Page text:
Politics has definitely come a long way since the now cliché cigar smoke-filled rooms of party conventions where the head honcho politicos crafted the platform to their liking. After the Obama campaign's eruption of voter engagement through employing user generated content submission tools as well as social media, the floodgates have opened for candidacy platforms to become not only grassroots generated, but legitimately formulated by the voters.
With the proliferation of the Twitter movement, people across the country have tweeted their way to significance. Whether it is spreading movie reviews that lead to a lackluster opening of a blockbuster or adding a hashtag (#HandsOff) to rally support opposing health care reform, who ever thought 140 characters could change the course of humanity?
Now, many will say that such a characterization is mere hyperbole and exaggeration. And, to be honest, I agree. Do I think that Twitter users can actually directly derail healthcare reform? No. But, I do think that local communities of Twitter users can rally up their "#HandsOff" counterparts and disrupt a town hall? Yes. And they have. If you multiply this across the country, you are not only looking at a change in the course of events, but a grassroots revolution. So, Twitter and other social media tools clearly have the "bottom-up" power to change events, although have not proven to have a direct affect on many correlated occurrences like lackluster movie openings.
Regardless, though, this sort of grassroots organizing really does open the gate to engaging voters in an entirely different way. For the past several campaigns, candidates have prided themselves on taking ideas from voters and incorporating them into their platforms. From "idea boards" to "submit your policy" tools on websites, campaigns clearly have wanted the capacity to involve voters in an entirely revolutionary way with their policy operation.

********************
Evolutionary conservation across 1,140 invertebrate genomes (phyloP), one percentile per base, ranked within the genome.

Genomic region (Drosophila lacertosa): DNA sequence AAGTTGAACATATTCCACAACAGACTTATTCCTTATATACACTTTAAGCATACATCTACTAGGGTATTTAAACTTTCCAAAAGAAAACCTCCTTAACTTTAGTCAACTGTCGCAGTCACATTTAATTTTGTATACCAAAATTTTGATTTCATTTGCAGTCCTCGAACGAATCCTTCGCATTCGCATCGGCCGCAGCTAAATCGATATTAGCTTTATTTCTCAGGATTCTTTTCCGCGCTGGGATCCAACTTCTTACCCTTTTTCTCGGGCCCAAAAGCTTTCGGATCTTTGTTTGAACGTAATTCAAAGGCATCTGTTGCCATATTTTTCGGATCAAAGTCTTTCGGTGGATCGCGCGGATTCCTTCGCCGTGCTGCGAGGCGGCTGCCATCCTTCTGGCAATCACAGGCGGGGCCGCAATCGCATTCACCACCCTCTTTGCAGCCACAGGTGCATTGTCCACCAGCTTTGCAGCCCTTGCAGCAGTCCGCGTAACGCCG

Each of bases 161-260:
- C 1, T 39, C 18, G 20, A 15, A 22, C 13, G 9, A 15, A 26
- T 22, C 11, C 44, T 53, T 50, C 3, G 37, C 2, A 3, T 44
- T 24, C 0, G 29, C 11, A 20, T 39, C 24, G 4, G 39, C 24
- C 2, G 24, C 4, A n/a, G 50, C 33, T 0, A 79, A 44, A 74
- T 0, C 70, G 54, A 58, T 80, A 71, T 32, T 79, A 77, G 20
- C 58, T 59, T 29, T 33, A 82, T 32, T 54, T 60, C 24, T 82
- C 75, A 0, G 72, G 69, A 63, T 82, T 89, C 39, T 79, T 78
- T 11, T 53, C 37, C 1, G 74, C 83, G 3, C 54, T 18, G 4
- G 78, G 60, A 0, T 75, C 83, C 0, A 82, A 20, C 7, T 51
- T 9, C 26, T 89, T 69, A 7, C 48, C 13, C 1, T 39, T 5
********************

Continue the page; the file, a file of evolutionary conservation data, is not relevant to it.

So, why not through more comprehensive social media?
For those of you who say these tools are already social media-esque, I urge you to read on and compare that functionality with what I am about to discuss. On Twitter, for example, candidates could engage their voters by creating a hashtag like #Ideas4FL and aggregate all of that conversation on an "Ideas Board" on their website. Now, when a candidate proposes a specific policy initiative, his supporters can voice their opinions and hold a real conversation with the candidate and other supporters that can be tracked by the campaign.
While this seems like a simple idea, many campaigns rely on normal voters like you and I to submit policies to the "Ideas Board" with sources and actual comprehensive analysis. Most normal voters have neither the time nor the expertise to perform this task and would much rather tweet a simple policy idea or comment on a proposed one via Twitter. And, it's much cooler than a wonky idea board on some candidate's campaign website.
On that front, Twitter enables candidates to hold an online conversation with supporters as well as engage prospective voters in a medium that actually allows for convenient interaction. As for Facebook, one approach that candidates can take is some sort of integrated Facebook application including YouTube capability. Candidates can request that supporters or fans submit YouTube videos about their policy ideas and then display those on Facebook as well as Twitter. In order to increase involvement, candidates can promote these campaigns by promising the *th follower or *th video submission a personal phonecall or some sort of prize. Also, for example, a bunch of the videos could actually be responded to directly by the candidate.
For candidates, this sort of social media engagement with voters allows for a buzz-creating conversation online that is more feasible than when one is on the campaign trail. These days, if candidates can create an online presence with creative campaigns such as these, they would do wonders to bring voters and Americans into their operation's inner workings--a possibility that signifies the sensational progress we've made from smoke-filled rooms to 140-character status boxes.
(Please be on the look out over the next few weeks for further posts pointing to specific examples by candidates that are at the peak of the nexus between social media and voter engagement.)